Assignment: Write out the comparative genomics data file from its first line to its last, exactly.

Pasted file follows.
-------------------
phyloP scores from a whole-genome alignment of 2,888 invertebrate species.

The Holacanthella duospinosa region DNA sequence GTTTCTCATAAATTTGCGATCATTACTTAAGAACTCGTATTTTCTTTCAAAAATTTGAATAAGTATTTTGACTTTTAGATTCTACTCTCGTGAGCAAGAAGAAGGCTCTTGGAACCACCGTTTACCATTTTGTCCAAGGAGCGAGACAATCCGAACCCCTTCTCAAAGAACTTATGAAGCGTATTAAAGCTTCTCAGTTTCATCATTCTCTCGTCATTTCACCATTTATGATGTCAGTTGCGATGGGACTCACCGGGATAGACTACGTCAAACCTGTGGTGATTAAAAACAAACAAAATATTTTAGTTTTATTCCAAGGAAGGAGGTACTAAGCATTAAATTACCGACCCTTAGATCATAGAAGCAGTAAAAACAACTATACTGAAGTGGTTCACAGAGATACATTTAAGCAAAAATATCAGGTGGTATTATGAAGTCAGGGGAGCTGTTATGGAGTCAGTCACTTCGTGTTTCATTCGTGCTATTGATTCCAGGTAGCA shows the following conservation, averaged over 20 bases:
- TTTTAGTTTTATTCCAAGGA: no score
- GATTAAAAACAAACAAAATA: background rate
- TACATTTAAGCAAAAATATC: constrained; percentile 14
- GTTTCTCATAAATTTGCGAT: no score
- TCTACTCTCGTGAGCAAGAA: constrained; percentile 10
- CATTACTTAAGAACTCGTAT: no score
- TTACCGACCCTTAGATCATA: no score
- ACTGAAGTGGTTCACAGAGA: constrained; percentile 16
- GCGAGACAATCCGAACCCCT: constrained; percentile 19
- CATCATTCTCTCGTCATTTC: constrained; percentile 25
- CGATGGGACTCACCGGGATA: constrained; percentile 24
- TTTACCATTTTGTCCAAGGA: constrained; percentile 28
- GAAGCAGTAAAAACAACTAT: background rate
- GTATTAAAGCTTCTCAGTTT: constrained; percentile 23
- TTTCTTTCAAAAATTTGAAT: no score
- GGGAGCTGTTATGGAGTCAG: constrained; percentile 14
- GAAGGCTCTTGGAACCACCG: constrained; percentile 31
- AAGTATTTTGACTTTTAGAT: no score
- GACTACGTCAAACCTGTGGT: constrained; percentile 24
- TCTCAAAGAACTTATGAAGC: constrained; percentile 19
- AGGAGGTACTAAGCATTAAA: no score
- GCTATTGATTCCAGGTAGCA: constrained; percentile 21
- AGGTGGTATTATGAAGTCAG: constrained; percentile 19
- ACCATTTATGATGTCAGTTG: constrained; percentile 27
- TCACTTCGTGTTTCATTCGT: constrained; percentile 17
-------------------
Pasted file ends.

phyloP scores from a whole-genome alignment of 2,888 invertebrate species.

The Holacanthella duospinosa region DNA sequence GTTTCTCATAAATTTGCGATCATTACTTAAGAACTCGTATTTTCTTTCAAAAATTTGAATAAGTATTTTGACTTTTAGATTCTACTCTCGTGAGCAAGAAGAAGGCTCTTGGAACCACCGTTTACCATTTTGTCCAAGGAGCGAGACAATCCGAACCCCTTCTCAAAGAACTTATGAAGCGTATTAAAGCTTCTCAGTTTCATCATTCTCTCGTCATTTCACCATTTATGATGTCAGTTGCGATGGGACTCACCGGGATAGACTACGTCAAACCTGTGGTGATTAAAAACAAACAAAATATTTTAGTTTTATTCCAAGGAAGGAGGTACTAAGCATTAAATTACCGACCCTTAGATCATAGAAGCAGTAAAAACAACTATACTGAAGTGGTTCACAGAGATACATTTAAGCAAAAATATCAGGTGGTATTATGAAGTCAGGGGAGCTGTTATGGAGTCAGTCACTTCGTGTTTCATTCGTGCTATTGATTCCAGGTAGCA shows the following conservation, averaged over 20 bases:
- TTTTAGTTTTATTCCAAGGA: no score
- GATTAAAAACAAACAAAATA: background rate
- TACATTTAAGCAAAAATATC: constrained; percentile 14
- GTTTCTCATAAATTTGCGAT: no score
- TCTACTCTCGTGAGCAAGAA: constrained; percentile 10
- CATTACTTAAGAACTCGTAT: no score
- TTACCGACCCTTAGATCATA: no score
- ACTGAAGTGGTTCACAGAGA: constrained; percentile 16
- GCGAGACAATCCGAACCCCT: constrained; percentile 19
- CATCATTCTCTCGTCATTTC: constrained; percentile 25
- CGATGGGACTCACCGGGATA: constrained; percentile 24
- TTTACCATTTTGTCCAAGGA: constrained; percentile 28
- GAAGCAGTAAAAACAACTAT: background rate
- GTATTAAAGCTTCTCAGTTT: constrained; percentile 23
- TTTCTTTCAAAAATTTGAAT: no score
- GGGAGCTGTTATGGAGTCAG: constrained; percentile 14
- GAAGGCTCTTGGAACCACCG: constrained; percentile 31
- AAGTATTTTGACTTTTAGAT: no score
- GACTACGTCAAACCTGTGGT: constrained; percentile 24
- TCTCAAAGAACTTATGAAGC: constrained; percentile 19
- AGGAGGTACTAAGCATTAAA: no score
- GCTATTGATTCCAGGTAGCA: constrained; percentile 21
- AGGTGGTATTATGAAGTCAG: constrained; percentile 19
- ACCATTTATGATGTCAGTTG: constrained; percentile 27
- TCACTTCGTGTTTCATTCGT: constrained; percentile 17